The danger doesn't end when the rules are set: Once the regulatory structure is constructed, it's in constant competition with the industries it regulates, and with much fewer resources. The problem reaches almost comical proportions with the financial and health-care sectors, who can offer a Scrooge McDuck-style swimming pool of gold coins as a signing bonus. And that's exactly what they tend to do, identifying smart, tough regulators and hiring them away by promising fantastic wealth.
It pays off: Forbes reports than an internal probe at the Securities and Exchange Commission found evidence that "a private-equity firm was able to avoid fraud charges only after enlisting the help of William McLucas, a former SEC director who'd joined white-shoe law firm WilmerHale."
The question facing lawmakers, then, is how do you make sure reforms survive the implementation, and then withstand the relentless and inevitable efforts at erosion? To put it another way: How do you get something like the FDA in the '50s and '60s, when one of its employees was featured on a list of the 10 most admired women in America, rather than the Minerals Management Agency in the aughts?
"A new agency or an agency that's rapidly expanding gives you this really unusual opportunity to entrench your vision years into the future," says Steve Teles, a political science professor at Johns Hopkins University. To paraphrase Spider-Man (who cadged this one from Abe Lincoln), with great opportunity comes great responsibility not to muck everything up. Passing these bills was only the first step.
Going forward, experts say salary is important, but on that score you'll never be able to beat the industries you're regulating. Instead, status and mission have to suffice. Working at the FBI, or even enlisting in the Marines, won't make you rich. But it will make you proud. The same has been true for agencies like the Federal Reserve. "Washington is a big status town," Carpenter says. "It's not just your name, but who you're with."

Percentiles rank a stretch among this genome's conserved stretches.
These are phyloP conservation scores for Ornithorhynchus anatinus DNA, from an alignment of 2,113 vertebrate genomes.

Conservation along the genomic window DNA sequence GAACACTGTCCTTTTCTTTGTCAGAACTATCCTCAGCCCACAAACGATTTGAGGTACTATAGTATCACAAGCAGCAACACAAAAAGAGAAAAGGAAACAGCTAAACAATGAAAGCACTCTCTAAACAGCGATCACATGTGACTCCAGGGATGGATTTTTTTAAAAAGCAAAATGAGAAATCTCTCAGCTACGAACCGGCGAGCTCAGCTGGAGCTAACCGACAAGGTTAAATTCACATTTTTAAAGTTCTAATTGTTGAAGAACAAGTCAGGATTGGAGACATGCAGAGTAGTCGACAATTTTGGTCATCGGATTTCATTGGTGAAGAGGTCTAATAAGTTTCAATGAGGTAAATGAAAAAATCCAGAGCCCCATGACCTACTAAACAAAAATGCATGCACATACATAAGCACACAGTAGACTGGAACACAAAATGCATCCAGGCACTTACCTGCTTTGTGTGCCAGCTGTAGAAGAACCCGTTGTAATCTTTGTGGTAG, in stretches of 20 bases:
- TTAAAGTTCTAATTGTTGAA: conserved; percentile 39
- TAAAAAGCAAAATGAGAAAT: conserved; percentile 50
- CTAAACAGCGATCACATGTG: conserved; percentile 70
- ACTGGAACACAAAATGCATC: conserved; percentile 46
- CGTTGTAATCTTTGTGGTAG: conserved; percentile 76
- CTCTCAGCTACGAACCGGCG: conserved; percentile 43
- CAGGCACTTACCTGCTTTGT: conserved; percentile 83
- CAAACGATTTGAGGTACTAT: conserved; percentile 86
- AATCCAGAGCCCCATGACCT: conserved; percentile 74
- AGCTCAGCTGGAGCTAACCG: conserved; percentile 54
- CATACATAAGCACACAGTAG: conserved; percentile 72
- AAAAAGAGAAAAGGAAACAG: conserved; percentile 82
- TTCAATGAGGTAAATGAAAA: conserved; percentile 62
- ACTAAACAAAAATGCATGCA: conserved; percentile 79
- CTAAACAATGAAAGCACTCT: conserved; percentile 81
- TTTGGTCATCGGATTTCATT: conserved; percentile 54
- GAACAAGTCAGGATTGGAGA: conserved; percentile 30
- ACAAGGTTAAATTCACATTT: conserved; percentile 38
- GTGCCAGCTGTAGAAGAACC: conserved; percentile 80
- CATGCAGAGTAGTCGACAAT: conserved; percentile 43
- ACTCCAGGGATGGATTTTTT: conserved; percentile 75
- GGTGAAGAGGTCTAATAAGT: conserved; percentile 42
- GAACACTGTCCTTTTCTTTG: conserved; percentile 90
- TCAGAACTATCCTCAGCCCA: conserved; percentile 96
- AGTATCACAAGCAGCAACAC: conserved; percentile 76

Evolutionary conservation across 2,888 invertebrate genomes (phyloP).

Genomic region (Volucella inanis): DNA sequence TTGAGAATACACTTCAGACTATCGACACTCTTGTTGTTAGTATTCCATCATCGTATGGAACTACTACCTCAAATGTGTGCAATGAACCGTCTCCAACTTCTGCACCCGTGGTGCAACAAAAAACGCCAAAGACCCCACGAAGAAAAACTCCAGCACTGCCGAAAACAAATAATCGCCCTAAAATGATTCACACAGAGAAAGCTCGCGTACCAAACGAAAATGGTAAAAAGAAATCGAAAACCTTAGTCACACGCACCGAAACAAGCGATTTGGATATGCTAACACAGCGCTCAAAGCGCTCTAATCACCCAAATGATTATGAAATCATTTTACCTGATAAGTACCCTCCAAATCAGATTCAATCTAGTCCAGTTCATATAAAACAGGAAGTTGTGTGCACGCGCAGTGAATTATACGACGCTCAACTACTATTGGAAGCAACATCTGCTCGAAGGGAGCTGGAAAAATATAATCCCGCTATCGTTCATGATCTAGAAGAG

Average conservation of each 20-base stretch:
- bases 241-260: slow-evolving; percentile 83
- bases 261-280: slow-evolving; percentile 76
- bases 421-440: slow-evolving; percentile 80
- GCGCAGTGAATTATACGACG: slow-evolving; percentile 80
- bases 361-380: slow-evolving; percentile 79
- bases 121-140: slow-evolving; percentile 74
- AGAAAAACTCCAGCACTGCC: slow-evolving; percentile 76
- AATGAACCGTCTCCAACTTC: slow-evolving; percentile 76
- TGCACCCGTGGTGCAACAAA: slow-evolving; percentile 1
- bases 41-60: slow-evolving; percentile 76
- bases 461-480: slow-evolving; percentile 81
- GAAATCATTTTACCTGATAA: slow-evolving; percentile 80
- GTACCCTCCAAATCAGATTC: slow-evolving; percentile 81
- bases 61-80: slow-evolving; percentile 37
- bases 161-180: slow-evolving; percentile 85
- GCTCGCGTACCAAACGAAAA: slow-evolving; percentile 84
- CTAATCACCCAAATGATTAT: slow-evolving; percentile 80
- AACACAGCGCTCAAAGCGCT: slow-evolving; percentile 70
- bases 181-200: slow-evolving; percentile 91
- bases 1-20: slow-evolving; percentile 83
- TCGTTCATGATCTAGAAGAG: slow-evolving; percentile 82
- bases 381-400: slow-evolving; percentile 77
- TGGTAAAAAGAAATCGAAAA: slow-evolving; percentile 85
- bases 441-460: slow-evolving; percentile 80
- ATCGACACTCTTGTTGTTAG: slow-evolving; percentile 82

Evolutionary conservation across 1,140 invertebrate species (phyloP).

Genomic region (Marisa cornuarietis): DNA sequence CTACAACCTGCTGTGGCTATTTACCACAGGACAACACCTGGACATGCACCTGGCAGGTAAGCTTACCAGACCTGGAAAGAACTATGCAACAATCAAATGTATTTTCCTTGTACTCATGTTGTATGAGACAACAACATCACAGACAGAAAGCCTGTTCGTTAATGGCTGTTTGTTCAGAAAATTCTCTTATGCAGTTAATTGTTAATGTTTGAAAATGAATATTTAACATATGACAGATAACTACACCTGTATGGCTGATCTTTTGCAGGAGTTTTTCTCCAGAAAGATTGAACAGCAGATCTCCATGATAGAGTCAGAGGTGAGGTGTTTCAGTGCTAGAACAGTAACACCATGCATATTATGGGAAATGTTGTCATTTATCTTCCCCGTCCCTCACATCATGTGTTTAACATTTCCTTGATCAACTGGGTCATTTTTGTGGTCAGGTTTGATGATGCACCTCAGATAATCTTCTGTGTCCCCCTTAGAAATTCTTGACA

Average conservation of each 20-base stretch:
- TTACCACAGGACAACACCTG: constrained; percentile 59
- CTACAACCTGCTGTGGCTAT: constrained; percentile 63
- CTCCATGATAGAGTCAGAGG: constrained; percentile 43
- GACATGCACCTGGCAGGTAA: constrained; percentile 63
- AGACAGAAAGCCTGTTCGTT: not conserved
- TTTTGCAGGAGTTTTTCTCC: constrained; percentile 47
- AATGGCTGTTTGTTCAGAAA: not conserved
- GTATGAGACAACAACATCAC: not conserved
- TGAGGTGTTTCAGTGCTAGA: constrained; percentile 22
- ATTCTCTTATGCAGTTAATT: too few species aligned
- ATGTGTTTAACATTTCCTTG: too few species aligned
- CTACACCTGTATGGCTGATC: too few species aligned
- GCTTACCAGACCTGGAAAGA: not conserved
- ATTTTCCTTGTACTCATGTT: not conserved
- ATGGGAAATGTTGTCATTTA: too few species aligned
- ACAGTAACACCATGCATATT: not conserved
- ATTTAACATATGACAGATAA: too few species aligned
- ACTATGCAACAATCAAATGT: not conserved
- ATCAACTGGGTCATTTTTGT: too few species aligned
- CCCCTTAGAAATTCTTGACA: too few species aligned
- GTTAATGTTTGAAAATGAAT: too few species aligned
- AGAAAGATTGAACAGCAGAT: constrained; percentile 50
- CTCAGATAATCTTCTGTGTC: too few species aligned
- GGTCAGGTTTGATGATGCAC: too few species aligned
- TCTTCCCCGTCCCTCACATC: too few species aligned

Another key is to secure the right staff at the outset, which requires getting the right leadership: You want someone that talented people will want to work with, much in the way top students will attend a certain university to work with a specific professor. But there's a tension between choosing someone who will secure the agency's reputation among experts and choosing someone who will secure the agency's reputation among the public. It's easy to imagine top legal talent wanting to work with the hard-driving, renowned Harvard law professor and consumer advocate Elizabeth Warren if she were to lead the Consumer Financial Protection Bureau. It's also easy to imagine the administration wanting a well-liked former congressman who could charm his former colleagues and be a public face for the agency. Getting someone who can do both will be tricky.
When I reached Temple at his FDA office and asked him why he's remained at the agency since 1972, his answer was less abstract. "Because it's a hoot," he said. "I don't need more money. I'm okay. I've always enjoyed what I'm doing. It's intellectually fascinating. I feel good about what we're trying to do."
If you have all that, maybe you don't need a private helicopter.